Magnet Motors and everything else energy?

sunsaver

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I can only stay a minute. The library is closed until Tuesday, and this is my customers computer.

Once the car battery is charge, the alternator continues to produce electricity as you continue to drive the car. Electrolysis is easy to do, producing hydrogen and oxygen which could be burned to theoretically boost mileage. The problem with this idea is that to produce significant amounts of H and O on demand, or at the rate needed to drive a car, you would need a good electrolye, a large, heavy container with many gallons of water, and much more current than could be obtained by an alternator. I believe that most if not all of these hydrolysis cars are bogus.
On the other hand, you can burn water in a water burning car. A man did just this back in the 1970s. When you combine sodium hydroxide, with (sodium silicate?) and water, it produces an exothermic reaction which creates generous amounts of hydrogen and oxygen. Depending on the rate at which the chemicals are combined you can produce more or less, or all at once (explosion). The method is to burn the water and store the silicon waste for recycling. The oxyhydrogen gas is stored in a pressurized tank. This tank is the actual "gas" tank of the car that burns water. This is the only real water burning car that i am aware of. I'm very skeptical of all the other internet claims. It would take tremendous amount of current, like an arc welder, to generate on demand hydrogen by electrolysis.
Hope this was some help. Im not great with chemistry, but i'm sure you can find the hydrogen reaction im talking about if you look online. Good luck! See yall on Tuesday!:cool:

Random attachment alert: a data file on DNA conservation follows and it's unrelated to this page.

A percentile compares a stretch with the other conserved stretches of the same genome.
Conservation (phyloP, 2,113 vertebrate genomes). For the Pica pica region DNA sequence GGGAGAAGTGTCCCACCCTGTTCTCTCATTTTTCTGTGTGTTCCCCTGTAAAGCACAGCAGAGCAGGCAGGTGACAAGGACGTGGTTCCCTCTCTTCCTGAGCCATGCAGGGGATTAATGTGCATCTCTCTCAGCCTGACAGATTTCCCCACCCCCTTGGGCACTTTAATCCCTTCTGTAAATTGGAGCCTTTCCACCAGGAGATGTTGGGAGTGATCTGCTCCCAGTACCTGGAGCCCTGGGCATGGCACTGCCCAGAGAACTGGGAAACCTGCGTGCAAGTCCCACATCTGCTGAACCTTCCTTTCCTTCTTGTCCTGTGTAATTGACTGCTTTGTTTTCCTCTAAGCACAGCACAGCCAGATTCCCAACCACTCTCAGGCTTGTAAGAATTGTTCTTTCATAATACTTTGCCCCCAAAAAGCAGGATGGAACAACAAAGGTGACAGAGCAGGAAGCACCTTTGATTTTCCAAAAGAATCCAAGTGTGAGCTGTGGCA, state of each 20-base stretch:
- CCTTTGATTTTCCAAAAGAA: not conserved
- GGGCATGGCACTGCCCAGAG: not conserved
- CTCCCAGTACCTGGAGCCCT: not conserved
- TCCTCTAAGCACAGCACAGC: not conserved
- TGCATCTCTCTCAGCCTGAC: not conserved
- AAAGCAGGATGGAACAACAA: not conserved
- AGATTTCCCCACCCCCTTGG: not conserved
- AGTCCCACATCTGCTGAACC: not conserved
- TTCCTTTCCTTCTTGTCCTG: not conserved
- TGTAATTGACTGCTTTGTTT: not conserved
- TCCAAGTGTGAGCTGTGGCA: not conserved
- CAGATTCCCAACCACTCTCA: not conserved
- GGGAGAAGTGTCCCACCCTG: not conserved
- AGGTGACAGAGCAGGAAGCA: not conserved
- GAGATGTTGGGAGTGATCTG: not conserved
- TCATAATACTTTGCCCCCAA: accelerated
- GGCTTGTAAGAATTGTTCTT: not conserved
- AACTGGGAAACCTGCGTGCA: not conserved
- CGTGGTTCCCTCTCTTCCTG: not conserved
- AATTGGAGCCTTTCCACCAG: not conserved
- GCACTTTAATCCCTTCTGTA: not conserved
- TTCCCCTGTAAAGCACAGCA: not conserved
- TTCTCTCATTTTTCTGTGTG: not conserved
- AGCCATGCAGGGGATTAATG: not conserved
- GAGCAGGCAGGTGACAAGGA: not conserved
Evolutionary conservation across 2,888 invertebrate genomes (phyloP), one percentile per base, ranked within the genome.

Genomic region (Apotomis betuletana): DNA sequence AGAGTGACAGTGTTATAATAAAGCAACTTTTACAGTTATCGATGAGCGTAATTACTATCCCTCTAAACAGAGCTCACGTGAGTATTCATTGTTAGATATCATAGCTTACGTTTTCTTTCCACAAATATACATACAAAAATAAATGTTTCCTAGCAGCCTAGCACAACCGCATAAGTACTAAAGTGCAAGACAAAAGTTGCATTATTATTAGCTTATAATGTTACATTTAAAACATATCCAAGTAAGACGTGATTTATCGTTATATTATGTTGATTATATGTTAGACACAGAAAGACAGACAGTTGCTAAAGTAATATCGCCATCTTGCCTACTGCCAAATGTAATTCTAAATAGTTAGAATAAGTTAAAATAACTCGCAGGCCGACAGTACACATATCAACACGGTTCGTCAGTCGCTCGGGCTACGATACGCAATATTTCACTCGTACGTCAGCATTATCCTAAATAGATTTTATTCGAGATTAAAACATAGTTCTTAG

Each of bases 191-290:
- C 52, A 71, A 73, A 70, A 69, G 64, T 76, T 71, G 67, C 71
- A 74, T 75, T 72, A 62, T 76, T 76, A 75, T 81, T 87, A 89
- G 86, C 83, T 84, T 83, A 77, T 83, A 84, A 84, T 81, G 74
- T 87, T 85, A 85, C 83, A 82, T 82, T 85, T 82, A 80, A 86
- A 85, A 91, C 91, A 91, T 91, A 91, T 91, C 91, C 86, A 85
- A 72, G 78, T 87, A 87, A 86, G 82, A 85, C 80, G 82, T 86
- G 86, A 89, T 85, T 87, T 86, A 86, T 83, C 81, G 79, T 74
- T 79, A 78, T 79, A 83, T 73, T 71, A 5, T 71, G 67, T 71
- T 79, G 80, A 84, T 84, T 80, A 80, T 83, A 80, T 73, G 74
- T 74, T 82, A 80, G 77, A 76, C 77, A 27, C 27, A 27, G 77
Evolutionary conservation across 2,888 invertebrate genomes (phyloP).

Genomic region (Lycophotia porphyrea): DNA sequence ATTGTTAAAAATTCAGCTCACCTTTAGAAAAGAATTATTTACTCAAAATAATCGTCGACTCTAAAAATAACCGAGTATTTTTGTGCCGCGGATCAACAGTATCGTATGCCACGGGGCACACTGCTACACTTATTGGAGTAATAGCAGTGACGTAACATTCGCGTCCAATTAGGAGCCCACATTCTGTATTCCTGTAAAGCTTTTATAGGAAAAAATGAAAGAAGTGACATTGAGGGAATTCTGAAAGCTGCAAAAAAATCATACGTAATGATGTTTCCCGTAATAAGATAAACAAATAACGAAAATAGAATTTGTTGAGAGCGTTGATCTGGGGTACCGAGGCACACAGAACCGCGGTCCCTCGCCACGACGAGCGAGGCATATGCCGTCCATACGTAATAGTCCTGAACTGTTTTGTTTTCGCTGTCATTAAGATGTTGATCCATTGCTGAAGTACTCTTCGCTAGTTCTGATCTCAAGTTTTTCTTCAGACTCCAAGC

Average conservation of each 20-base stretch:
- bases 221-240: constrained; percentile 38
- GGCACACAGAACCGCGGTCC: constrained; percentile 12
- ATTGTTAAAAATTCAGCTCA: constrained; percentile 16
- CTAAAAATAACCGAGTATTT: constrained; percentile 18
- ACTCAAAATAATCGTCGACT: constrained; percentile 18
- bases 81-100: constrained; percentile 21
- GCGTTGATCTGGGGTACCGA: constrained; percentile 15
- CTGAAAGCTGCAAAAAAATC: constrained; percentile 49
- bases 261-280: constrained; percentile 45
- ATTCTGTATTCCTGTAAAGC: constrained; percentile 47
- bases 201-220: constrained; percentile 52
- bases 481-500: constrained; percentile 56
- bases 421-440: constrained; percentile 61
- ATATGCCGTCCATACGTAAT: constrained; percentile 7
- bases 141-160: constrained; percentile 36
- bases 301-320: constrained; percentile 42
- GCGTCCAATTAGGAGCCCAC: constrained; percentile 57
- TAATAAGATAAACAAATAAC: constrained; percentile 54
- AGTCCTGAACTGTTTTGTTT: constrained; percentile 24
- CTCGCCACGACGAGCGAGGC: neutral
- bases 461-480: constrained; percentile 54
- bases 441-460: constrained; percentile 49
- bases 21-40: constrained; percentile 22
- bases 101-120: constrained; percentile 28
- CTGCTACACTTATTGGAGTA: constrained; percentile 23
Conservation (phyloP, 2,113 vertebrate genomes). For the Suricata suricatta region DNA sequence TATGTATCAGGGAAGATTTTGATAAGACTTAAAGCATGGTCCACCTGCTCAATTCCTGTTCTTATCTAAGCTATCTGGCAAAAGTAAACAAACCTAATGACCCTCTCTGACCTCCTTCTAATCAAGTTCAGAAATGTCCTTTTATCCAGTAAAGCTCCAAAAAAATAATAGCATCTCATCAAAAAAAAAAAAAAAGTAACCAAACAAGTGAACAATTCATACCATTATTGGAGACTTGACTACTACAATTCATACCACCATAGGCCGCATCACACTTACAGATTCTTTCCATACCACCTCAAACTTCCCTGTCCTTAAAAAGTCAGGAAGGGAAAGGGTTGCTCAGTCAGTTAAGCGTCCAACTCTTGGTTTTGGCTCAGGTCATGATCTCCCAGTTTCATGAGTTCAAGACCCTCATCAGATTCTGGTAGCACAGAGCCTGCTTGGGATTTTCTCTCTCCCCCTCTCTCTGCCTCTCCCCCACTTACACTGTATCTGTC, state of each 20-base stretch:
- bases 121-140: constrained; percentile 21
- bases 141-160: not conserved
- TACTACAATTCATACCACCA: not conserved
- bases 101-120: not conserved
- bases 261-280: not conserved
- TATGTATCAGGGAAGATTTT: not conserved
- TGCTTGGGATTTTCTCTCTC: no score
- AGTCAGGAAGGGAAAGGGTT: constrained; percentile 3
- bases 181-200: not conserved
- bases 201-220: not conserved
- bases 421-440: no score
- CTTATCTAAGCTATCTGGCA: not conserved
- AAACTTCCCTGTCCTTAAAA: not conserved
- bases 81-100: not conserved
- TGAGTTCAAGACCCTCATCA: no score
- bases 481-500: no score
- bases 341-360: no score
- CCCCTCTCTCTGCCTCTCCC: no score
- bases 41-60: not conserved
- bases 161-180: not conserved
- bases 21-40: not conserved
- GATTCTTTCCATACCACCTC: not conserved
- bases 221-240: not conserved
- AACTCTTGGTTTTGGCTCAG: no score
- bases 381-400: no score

TrixR4kids

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What about powering a conventional generator with a Geet Fuel Processor?

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sunsaver

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I'm sure you can easily use paul pantone's patented fuel processor to power any type of internal combustion engine. The ability to use low quality or unrefined fuels to generate electricity would be a great benefit in a Mad Max, SHTF scenario. Or, if you have a cheap or even free source of low quality fuel such as used vegetable oil; then the Geet process would let you capitalize on that free source of fuel.
However; from an environmental standpoint, there are only four types of alternative energy that are known to be truely clean: Solar, Geothermal, Wind, and Hydroelectric power.
 

Joel_BC

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sunsaver said:
I'm sure you can easily use paul pantone's patented fuel processor to power any type of internal combustion engine. The ability to use low quality or unrefined fuels to generate electricity would be a great benefit in a Mad Max, SHTF scenario. Or, if you have a cheap or even free source of low quality fuel such as used vegetable oil; then the Geet process would let you capitalize on that free source of fuel.
However; from an environmental standpoint, there are only four types of alternative energy that are known to be truely clean: Solar, Geothermal, Wind, and Hydroelectric power.
Solar and wind are pretty well out in my locality. When you get further from the equator, you don't even need cloud to limit your solar possibilities during any given year. And, whle we get some very occasional winds lasting, say, 20 minutes that blow limbs off of trees and shingles off of roofs, we don't have any sort of consistent wind or significant breeze.

Geothermal is a possibility, to be sure - not yet utilized enough in my region. Some well-heeled private homeowners have put in installations for it. In my region, retrofit for a home can commonly cost $15-20 thousand, depending on the volume of the bulding. Cheaper if you plan the homesite and build it in to begin with. An substantial electricity-generating type of insallation might work out okay in this region. We have some natural hotsprings, for instance, that offer an abundance of very hot water (a good indicator, I think).